The devious games inside the Congress Party are too well known, and they are past lamentation. Navjot Singh Sidhu, the Congress high command’s handpicked choice as Punjab PCC chief, and Mr Gandhi himself will now have to find a way to win the February Assembly polls. This will involve a few commitments. One of them is to promise that Mr Channi will be the chief minister if the Congress is returned to power. This would entail that Mr Sidhu’s chief ministerial ambitions will have to be deferred, if not abandoned. It would also require that Mr Gandhi, Mr Sidhu and Mr Channi carry the other dominant and adversarial sections in the state. Does Mr Sidhu have enough clout among the Jat Sikhs to keep them within the fold when one of them is not going to be the chief minister? It is a genuine challenge. In every state in this country, and in every party, the dominant minority caste has a stranglehold on the leadership. It can be broken only if the remaining caste groups join hands. The battle is unequal because the dominant minority caste — in the case of Punjab it is the Jat Sikhs, with a 18 per cent share of the population and a monopoly of economic power — that calls the shots. An influential Jat Sikh leader must convince the party to accept the democratic imperative of a dalit leader of the state. It’s not an easy thing to achieve, and the Congress may fail too. But if its intentions are sincere, then it will stick with a dalit leader even through a defeat. The Congress does not really have the courage to go through with a political revolution inside its organisation.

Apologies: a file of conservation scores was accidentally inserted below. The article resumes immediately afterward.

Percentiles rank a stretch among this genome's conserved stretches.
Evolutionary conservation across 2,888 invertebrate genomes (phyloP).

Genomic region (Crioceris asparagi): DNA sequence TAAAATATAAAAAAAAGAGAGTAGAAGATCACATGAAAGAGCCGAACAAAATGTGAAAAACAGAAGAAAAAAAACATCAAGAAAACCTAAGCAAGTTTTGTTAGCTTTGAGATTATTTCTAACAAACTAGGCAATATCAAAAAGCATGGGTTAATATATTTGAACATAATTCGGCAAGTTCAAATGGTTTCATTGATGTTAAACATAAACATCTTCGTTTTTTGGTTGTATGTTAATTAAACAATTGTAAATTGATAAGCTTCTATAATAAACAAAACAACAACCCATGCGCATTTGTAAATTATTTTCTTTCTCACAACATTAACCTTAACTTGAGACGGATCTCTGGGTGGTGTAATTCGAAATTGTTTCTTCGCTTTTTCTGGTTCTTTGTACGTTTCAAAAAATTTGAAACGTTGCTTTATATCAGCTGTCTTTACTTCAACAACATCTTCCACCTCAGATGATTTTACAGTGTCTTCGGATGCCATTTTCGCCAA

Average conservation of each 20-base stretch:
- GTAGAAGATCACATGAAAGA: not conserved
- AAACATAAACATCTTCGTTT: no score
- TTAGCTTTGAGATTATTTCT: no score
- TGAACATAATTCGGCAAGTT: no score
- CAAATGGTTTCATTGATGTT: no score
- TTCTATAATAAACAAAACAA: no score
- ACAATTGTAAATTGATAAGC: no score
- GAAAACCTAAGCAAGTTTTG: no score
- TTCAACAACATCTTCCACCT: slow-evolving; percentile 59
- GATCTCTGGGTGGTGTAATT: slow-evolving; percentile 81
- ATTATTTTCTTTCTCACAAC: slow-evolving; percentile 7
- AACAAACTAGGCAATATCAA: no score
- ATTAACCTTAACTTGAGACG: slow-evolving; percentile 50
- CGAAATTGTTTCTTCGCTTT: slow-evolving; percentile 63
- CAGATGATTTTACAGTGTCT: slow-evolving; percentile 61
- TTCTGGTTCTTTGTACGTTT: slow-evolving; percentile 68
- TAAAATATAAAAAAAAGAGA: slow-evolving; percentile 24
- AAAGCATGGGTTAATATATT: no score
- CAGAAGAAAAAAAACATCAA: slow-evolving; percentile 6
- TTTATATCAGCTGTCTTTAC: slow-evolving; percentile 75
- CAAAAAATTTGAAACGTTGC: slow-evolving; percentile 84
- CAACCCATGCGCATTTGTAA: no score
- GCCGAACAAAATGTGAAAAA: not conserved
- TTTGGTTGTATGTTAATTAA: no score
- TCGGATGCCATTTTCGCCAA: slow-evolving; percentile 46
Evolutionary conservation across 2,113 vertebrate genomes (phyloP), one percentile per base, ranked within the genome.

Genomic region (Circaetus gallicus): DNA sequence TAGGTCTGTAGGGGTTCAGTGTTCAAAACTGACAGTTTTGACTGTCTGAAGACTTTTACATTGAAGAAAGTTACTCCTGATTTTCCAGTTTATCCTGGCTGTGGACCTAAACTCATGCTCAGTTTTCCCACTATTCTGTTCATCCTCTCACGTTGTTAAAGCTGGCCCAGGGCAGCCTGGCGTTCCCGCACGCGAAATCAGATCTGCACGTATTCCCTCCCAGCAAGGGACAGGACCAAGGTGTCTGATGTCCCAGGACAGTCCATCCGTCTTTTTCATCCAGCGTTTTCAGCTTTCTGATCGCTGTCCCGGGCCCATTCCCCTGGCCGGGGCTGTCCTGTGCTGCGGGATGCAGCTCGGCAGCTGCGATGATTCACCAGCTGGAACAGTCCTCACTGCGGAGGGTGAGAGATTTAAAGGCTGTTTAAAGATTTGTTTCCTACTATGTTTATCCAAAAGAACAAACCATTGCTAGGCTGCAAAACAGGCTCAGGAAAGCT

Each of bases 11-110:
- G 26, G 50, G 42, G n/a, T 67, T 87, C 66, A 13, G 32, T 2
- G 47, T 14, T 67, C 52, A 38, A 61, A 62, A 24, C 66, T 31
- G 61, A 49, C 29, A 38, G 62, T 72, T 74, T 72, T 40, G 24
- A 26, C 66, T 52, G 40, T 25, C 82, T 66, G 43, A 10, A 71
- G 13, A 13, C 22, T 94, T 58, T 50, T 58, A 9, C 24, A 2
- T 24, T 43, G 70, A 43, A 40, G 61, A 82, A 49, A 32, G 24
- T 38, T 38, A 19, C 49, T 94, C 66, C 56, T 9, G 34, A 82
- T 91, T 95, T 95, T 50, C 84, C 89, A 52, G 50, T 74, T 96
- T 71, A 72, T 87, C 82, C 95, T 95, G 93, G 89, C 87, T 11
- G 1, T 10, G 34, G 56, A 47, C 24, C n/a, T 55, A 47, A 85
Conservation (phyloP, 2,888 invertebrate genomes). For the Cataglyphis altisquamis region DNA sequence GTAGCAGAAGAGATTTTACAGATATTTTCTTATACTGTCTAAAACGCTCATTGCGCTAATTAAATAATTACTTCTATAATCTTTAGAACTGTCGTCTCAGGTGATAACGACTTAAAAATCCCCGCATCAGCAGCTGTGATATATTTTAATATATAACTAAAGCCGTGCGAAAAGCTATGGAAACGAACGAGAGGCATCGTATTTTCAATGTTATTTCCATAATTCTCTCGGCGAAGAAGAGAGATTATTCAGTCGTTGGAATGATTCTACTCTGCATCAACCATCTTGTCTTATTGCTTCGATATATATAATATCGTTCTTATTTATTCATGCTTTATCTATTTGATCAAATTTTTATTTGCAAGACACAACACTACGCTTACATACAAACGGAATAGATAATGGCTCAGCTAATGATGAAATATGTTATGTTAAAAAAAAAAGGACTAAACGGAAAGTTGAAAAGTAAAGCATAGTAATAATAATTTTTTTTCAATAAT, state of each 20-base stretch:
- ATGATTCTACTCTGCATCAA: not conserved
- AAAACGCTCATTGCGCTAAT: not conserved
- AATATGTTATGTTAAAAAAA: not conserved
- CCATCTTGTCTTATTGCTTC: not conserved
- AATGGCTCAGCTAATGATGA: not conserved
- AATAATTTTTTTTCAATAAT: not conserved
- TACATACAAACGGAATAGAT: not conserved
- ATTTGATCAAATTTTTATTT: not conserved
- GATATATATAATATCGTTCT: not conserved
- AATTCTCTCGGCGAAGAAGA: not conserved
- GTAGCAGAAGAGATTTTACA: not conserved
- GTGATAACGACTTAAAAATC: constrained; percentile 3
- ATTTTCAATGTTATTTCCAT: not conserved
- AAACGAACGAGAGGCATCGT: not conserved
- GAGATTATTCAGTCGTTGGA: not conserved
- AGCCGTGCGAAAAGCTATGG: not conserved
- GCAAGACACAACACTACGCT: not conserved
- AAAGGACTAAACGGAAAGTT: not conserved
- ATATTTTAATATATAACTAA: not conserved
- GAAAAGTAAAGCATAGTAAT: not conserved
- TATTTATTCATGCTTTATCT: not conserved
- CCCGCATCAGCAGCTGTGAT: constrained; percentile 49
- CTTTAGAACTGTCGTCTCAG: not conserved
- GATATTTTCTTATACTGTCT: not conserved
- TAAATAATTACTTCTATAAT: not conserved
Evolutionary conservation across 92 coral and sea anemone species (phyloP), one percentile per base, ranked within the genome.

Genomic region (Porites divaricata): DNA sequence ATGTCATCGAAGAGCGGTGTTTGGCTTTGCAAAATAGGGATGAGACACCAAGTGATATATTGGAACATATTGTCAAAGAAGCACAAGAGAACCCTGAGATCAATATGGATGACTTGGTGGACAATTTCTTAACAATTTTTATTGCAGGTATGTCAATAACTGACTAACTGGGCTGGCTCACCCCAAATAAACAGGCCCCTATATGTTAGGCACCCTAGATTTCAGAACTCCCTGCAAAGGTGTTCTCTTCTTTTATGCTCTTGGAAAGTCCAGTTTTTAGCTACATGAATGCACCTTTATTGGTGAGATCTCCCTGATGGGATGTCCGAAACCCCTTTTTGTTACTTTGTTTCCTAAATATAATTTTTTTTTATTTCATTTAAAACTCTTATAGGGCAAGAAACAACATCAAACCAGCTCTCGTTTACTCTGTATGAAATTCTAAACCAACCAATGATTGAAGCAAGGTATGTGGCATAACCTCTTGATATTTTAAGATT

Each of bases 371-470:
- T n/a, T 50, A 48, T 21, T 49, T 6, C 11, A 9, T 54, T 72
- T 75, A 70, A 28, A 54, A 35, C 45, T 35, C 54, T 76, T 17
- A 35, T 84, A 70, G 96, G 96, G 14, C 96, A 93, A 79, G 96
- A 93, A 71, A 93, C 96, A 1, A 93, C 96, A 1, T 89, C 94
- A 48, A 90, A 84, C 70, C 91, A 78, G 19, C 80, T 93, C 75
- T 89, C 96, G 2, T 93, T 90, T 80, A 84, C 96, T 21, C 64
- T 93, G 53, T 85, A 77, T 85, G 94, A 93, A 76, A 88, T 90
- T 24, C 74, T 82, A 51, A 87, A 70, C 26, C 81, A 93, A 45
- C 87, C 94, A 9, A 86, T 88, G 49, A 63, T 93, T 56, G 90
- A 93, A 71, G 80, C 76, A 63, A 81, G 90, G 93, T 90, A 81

There are enough reasons for pushing out the “Captain Saheb” from the chief ministerial perch. He has been there for long enough and the party badly needed a new face. This should have been done midway through the term and not right at the end. If the Congress loses the election, which seems more likely than any other outcome at the moment, Mr Channi and the cause of the dalit leadership in the state will face a huge setback. The Bahujan Samaj Party (BSP) under the leadership of Kanshi Ram had worked out a social and political coalition that facilitated the emergence of a dalit chief minister in caste-ridden Uttar Pradesh. But he failed to achieve that in Punjab. The times have changed and perhaps it’s possible to put in place a social and political coalition with a dalit leader in charge. But it doesn’t seem that the Congress has worked out a similar ground plan. It has to do that if it means to ensure a dalit chief minister in Punjab, which is indeed a democratic imperative.